Wednesday, February 19, 2003
I have this vague theory that Money, Work and Time have a complicated relationship for a writer. When you start out you have no money, no work and a seemingly infinite amount of time. Then you start to get work and money and you start to lose the time... something I was reminded of the last time I was in DreamHaven Books, and I bought a large box of books, and found myself wishing I could as easily buy a week or two to read them in (box included the second Fantagraphics KRAZY KAT collection, a previously unpublished Kathy Acker book, Rip Off Red Girl Detective, and lots of as-yet-unread stuff).

Let's see. What have I done recently... checked the DVD of "A Short Film About John Bolton" and was mostly very pleased with it, The DVD makers put together "A Short Film About A Short Film About John Bolton" for the DVD which is a documentary of me being interviewed by Marcus Brigstocke which is kind of fun, although you can tell I've been working nonstop on the film, without a day off, for over a month and am very short of sleep -- I look sort of rough and very tired and sort of brittle around the edges. Also I really should have brushed my hair, but it probably wouldn't have helped.

Also spoke to Charles Brownstein at the Comic Book Legal Defense Fund about doing a benefit screening in LA at the end of March (possibly along with Dave McKean's THE WEEK BEFORE in order to make the evening long enough to make people feel it was worthwhile driving to the movies). We'll probably wind up holding it somewhere smaller than we'd like, to keep the CBLDF's costs down, so I suspect we'll wind up offering most of the tickets to CBLDF members, put some up on eBay, and possibly doing some other fun things as well. Bill Leibowitz of Golden Apple on Melrose will probably wind up doing most of the hard work to put the event together.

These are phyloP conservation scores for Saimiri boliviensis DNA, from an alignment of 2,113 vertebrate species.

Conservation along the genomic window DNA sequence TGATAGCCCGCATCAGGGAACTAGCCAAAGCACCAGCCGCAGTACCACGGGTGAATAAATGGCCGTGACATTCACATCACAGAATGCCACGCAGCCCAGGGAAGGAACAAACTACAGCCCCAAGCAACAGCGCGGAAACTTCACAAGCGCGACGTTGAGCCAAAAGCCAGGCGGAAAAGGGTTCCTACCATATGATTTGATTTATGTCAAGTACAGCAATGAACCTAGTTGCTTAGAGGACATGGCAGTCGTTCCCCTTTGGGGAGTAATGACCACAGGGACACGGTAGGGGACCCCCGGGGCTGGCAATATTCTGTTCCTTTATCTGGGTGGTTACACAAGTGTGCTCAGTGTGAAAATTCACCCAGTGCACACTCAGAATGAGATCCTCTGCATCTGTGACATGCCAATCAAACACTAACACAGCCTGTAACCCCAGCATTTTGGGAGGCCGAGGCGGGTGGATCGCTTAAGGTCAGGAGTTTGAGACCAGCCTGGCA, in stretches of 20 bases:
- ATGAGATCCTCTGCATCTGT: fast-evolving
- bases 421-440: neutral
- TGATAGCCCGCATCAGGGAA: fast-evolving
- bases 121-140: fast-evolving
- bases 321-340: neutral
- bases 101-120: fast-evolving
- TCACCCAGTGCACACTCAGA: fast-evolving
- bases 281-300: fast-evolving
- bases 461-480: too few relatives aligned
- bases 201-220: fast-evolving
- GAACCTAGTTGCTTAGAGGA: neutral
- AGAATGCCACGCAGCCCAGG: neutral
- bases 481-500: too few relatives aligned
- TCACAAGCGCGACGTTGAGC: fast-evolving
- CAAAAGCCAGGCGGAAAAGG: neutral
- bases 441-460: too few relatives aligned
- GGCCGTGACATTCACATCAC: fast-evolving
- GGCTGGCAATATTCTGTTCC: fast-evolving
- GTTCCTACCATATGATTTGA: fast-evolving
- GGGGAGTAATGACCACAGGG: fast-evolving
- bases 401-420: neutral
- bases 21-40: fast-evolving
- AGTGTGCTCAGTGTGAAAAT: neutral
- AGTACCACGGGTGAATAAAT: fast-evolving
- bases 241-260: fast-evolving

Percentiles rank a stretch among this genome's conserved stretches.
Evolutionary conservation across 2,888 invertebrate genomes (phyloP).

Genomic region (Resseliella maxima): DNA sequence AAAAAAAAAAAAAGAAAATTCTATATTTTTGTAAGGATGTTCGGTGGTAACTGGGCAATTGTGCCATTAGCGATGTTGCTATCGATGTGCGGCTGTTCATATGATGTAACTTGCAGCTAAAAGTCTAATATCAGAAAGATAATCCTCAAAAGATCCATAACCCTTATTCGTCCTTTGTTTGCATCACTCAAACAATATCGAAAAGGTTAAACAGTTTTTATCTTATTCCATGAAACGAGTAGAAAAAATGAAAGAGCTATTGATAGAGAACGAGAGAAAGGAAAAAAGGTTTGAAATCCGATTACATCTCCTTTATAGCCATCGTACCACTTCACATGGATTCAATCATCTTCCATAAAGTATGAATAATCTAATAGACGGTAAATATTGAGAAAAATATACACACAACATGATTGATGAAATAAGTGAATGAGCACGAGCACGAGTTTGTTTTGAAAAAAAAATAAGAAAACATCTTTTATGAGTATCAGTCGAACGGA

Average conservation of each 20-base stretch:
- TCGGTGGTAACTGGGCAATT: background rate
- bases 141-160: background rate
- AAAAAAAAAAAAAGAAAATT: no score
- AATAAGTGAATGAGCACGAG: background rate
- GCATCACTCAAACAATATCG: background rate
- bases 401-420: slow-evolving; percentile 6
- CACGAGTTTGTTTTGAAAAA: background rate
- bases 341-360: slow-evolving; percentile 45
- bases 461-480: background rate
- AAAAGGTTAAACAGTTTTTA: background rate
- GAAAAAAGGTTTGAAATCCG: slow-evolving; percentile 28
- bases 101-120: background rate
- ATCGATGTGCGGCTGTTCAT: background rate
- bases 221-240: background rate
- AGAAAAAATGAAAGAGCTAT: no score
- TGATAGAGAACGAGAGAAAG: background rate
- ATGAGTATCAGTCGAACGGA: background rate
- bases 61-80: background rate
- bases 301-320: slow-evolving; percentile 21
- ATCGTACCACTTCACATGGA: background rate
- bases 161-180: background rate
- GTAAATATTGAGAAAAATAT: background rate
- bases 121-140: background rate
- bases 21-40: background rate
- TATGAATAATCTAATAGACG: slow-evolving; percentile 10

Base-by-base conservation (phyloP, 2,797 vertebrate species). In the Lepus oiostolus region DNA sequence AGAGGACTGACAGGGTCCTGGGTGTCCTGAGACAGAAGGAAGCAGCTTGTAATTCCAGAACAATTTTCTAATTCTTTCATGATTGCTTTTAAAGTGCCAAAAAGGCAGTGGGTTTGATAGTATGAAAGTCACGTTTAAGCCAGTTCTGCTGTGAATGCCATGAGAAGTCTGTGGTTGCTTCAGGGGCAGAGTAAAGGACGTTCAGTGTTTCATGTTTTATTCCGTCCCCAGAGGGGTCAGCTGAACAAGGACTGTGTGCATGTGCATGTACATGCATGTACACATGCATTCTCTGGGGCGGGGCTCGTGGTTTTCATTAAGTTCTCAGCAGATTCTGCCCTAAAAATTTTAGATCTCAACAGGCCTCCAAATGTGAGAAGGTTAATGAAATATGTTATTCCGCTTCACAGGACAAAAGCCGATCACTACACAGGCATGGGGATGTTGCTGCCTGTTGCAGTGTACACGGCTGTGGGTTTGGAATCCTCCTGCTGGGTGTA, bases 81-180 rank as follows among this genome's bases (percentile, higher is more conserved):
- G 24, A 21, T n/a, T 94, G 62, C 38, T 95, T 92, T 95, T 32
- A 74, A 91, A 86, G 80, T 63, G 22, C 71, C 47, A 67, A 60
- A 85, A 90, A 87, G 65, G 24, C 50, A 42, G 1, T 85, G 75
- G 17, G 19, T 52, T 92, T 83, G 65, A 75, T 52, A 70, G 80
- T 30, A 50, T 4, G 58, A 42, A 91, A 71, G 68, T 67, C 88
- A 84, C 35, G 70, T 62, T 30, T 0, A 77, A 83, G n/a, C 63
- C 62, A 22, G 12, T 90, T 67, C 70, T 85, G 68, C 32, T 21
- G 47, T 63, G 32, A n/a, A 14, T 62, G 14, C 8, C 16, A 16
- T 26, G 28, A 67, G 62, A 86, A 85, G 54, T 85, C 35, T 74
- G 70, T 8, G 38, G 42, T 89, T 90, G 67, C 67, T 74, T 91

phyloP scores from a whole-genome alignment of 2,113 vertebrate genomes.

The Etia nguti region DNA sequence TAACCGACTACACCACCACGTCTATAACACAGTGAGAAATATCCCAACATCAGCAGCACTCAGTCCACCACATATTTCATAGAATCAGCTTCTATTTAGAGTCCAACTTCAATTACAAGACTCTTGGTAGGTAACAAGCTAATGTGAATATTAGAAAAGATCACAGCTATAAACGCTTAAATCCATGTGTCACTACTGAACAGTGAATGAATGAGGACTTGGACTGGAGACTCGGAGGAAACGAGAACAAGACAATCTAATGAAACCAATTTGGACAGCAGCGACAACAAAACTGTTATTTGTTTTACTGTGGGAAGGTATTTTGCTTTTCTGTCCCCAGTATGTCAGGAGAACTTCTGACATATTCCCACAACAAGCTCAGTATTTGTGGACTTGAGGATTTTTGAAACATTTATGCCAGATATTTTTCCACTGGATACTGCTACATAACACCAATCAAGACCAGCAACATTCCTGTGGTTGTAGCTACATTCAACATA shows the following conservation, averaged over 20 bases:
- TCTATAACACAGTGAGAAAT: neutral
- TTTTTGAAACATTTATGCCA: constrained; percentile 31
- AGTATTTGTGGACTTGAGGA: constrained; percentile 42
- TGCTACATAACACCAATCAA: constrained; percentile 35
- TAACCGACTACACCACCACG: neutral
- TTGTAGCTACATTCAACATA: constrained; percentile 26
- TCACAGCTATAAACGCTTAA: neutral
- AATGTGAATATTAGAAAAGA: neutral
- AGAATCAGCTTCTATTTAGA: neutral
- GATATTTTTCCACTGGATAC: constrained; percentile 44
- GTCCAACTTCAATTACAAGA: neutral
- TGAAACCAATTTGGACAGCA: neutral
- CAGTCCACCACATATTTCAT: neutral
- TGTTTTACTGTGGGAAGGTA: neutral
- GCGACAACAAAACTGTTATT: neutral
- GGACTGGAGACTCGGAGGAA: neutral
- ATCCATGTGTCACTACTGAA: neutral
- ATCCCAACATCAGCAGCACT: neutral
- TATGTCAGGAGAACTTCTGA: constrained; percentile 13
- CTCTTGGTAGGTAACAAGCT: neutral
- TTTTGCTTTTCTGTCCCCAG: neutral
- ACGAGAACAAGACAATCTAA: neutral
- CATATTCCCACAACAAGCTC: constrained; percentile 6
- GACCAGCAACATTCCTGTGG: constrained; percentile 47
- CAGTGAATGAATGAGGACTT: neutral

Trying to work out when I go to the UK to do the final shooting script of MIRROR MASK with Dave McKean. Looked the original draft of the script over yesterday for the first time in months and was struck by some bits I'd completely forgotten writing. The oddest of which, in a conversation between our two lead characters, a girl called Helena and a rather dodgy juggler called Valentine, was probably:

"Remember what your mother told you."

Mine said, it's a dog eat dog world, you get them before they get you, eat your greens, please don't do that, don't embarrass me in front of the neighbours, I think it will be better for everyone if you leave home and please don't ever come back.


She wasn't actually my mum, either. She bought me from a man.

Reading The Wee Free Men to Maddy, and we're both enjoying it enormously. She's started copying my attempt at a Glaswegian accent, which is how the eponymous pictsies speak. Getting fit again. Lots of backstage toing and froing on Endless Nights, what the book will look like, design decisions, all that. Bill Sienkiewicz's DELIRIUM pages have started coming in now, and he's hitting his stride. It's getting exciting -- I forget that there's a whole generation of comics readers who know Bill as an inker or cover artist, who don't know about Stray Toasters or even Elektra: Assassin. My story's being painted by the Bill who did stuff like that. It's about five very damaged people on a very strange rescue mission.

Writing 1602 Part 4 right now.

And my bedside reading is the DC Archives edition of Jack Cole's PLASTIC MAN. The first couple of volumes are a bit klunky, the third is getting there but the pacing of the stories seems slightly off. By Volume 4 however Cole hits his stride, and every story is perfect -- funny, perfectly paced, with a wealth of goofy details and pleasurable sight gags in stories that twist and reshape much as Plastic Man does. They're expensive books, the DC Archives -- $50 each -- but are often still a fraction the cost of buying the originals.